The infotainment system in the 2016 Subaru Outback is a real thing of beauty, completely integrated into the centre stack with a glossy black panel boasting touch-sensitive buttons to each side and a fully-featured Starlink interface within that incorporates navigation and mapping, audio, media, phone controls, apps, an info section with sports, weather, stocks, a vehicle monitor, Eco monitor, maintenance, and another one displaying your own music.
Practical and reliable, too
There’s ample room for large bodies up front, but the rear seating area might be even more accommodating. I had about 8” ahead of my knees when the front seat was positioned for my 5’8” medium-build frame, along with plenty of room for my hips and shoulders, and another 4”-5” above my head, so tall passengers should fit well. A flip-down armrest provides a comfortable place for both rear passengers’ arms, while outboard occupants also benefit from dual-temperature seat heaters.
The one-touch flat-folding functionality mentioned earlier consists in inner door handle-style releases on each side of the cargo bay that lower the rear seatbacks without forcing a trip around to the side doors. This expands the Outback’s already handy cargo capacity from 1,005 litres to a sizeable 2,075 litres. My tester was fitted with an accessory cargo mat and even rubberized plastic backings to protect the seatbacks. Gaining access comes from a power rear liftgate, while extra gear can be stowed atop two of the most over-engineered, ultra-robust roof rails in the industry when equipped with the available crossmembers ― all good reasons why Subaru Outback buyers continue to be so incredibly loyal.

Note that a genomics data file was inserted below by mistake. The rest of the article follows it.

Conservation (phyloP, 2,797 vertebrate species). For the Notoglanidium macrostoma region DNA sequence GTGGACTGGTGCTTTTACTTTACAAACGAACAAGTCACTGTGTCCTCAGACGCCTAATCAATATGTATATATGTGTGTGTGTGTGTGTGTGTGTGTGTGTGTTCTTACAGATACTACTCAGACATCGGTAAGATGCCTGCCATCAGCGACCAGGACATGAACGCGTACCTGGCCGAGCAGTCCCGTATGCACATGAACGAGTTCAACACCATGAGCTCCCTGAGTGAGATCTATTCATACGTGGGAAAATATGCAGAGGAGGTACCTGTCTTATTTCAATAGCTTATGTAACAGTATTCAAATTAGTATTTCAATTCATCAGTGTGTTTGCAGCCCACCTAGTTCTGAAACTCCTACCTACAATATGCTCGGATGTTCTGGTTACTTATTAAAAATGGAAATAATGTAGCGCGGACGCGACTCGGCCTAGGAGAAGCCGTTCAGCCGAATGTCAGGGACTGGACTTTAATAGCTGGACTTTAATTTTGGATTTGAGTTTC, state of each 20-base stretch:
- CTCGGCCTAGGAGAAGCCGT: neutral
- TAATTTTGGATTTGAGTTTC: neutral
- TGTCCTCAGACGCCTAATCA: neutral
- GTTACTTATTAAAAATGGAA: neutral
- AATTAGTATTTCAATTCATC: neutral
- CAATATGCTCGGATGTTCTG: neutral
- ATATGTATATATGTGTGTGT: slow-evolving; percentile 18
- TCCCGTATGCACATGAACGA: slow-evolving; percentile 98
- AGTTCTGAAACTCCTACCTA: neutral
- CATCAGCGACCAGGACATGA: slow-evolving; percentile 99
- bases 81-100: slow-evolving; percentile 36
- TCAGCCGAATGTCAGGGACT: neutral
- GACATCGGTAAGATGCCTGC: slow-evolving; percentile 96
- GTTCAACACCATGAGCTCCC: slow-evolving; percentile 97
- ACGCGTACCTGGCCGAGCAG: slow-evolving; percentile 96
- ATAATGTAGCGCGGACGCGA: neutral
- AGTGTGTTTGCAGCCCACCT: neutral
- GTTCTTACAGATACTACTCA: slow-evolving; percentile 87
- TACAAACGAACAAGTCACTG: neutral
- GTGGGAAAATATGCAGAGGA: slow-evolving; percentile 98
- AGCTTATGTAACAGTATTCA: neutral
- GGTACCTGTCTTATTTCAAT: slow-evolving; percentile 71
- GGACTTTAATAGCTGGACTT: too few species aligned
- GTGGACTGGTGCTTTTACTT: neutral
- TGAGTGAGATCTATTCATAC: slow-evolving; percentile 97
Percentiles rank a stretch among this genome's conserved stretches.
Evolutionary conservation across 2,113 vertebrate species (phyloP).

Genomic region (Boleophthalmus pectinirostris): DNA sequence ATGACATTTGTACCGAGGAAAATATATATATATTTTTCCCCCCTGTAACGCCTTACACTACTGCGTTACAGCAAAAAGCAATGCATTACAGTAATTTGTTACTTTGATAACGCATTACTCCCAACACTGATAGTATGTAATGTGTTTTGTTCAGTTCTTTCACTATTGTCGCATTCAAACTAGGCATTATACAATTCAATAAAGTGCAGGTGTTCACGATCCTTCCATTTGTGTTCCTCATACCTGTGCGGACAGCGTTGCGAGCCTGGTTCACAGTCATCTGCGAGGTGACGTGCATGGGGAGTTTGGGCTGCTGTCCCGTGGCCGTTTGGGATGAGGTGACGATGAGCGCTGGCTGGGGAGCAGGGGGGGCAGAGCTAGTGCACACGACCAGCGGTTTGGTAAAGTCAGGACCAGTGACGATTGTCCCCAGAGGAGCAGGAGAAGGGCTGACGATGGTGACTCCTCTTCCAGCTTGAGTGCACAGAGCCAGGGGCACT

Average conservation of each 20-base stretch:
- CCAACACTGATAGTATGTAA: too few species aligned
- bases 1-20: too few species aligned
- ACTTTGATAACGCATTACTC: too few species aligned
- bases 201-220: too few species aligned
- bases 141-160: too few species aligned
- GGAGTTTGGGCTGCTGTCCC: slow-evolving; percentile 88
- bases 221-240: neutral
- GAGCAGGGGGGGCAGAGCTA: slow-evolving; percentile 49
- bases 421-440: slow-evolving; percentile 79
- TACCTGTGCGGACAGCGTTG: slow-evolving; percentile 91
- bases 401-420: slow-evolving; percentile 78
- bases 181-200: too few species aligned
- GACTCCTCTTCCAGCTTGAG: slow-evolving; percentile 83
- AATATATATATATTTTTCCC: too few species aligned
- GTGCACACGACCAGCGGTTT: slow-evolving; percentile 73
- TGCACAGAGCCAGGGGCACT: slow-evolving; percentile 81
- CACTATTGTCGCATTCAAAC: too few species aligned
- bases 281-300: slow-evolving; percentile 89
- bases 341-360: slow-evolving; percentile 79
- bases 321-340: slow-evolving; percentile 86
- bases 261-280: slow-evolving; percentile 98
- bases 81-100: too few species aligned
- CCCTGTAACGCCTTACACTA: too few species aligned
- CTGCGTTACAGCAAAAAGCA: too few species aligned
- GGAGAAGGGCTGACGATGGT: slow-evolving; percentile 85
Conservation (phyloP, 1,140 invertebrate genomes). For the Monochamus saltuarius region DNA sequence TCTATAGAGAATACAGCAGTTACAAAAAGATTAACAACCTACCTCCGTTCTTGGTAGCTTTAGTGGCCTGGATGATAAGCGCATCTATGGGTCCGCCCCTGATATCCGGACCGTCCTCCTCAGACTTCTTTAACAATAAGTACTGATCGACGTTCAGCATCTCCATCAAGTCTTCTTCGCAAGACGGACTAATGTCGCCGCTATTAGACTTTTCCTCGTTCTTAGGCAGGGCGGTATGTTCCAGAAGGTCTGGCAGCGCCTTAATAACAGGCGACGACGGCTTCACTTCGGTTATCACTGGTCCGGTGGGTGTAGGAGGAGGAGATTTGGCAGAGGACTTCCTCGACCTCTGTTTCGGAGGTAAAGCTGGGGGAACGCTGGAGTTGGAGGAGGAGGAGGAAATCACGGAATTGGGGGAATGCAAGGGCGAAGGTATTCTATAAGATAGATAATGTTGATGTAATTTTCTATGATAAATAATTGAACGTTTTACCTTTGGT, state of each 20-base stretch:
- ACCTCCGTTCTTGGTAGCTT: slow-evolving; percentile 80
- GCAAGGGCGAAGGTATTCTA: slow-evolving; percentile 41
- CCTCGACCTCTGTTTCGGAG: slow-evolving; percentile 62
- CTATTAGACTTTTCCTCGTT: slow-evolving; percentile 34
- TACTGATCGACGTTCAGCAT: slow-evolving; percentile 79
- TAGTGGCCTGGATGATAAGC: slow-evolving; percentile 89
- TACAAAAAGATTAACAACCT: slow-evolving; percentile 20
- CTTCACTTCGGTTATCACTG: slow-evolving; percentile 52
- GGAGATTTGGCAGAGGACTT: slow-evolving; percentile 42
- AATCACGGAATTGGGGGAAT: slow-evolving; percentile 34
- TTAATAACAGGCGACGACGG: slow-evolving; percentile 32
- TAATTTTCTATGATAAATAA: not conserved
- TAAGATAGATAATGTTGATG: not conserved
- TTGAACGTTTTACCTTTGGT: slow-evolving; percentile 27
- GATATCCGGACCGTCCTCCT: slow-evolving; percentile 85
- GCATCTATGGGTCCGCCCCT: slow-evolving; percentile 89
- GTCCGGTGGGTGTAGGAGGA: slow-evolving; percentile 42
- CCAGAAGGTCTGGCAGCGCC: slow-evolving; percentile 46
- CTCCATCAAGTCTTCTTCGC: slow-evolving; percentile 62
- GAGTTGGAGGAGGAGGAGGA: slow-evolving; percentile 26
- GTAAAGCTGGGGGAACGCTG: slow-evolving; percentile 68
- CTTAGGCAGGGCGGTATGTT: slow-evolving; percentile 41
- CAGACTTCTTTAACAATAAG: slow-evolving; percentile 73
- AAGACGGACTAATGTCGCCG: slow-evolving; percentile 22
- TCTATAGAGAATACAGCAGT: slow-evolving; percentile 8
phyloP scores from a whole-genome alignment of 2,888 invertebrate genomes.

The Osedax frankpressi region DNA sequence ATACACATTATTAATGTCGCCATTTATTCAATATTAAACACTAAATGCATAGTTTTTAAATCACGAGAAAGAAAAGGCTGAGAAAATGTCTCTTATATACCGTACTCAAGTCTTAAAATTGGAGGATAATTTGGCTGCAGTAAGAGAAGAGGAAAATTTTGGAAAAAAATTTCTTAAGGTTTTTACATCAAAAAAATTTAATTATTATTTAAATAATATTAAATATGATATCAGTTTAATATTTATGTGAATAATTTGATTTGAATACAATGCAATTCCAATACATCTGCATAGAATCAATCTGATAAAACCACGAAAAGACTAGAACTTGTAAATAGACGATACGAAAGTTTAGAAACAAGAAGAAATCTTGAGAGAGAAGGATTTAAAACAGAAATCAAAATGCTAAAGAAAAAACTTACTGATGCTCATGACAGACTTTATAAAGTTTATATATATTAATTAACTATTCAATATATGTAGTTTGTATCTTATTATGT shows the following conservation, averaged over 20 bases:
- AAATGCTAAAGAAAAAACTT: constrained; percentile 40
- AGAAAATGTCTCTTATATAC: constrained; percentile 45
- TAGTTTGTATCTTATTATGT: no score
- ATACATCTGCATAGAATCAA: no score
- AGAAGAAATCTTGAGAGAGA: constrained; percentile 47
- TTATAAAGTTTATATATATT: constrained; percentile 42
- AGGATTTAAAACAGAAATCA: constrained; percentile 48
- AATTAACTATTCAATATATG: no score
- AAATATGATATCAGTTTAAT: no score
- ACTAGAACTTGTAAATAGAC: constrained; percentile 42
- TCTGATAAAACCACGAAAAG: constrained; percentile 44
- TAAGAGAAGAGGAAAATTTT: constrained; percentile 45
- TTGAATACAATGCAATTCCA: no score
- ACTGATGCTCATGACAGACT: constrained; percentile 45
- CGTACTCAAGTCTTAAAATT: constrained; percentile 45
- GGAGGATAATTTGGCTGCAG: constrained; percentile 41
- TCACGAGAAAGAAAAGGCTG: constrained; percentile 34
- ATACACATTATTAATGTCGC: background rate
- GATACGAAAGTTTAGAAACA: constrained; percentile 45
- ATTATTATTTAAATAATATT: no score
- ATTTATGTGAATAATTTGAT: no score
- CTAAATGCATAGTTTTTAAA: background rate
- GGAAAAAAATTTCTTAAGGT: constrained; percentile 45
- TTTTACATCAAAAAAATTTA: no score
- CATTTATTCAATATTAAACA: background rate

Of course, it doesn’t hurt that the car delivers legendary dependability, Subaru placing second overall and first among mainstream brands in Consumer Reports’ highly regarded 2016 report card on reliability.
Really, the only thing I would add is a Seiko Sportura Kinetic GMT fixed to the centre stack, or better yet, a classic Nooka. With or without the horological update, the 2016 Subaru Outback continues to be one of the smartest buys in the midsize crossover class.
Editor’s note: The 2017 Subaru Outback is now on sale in Canada and offers many more upgrades, so make sure to check it out!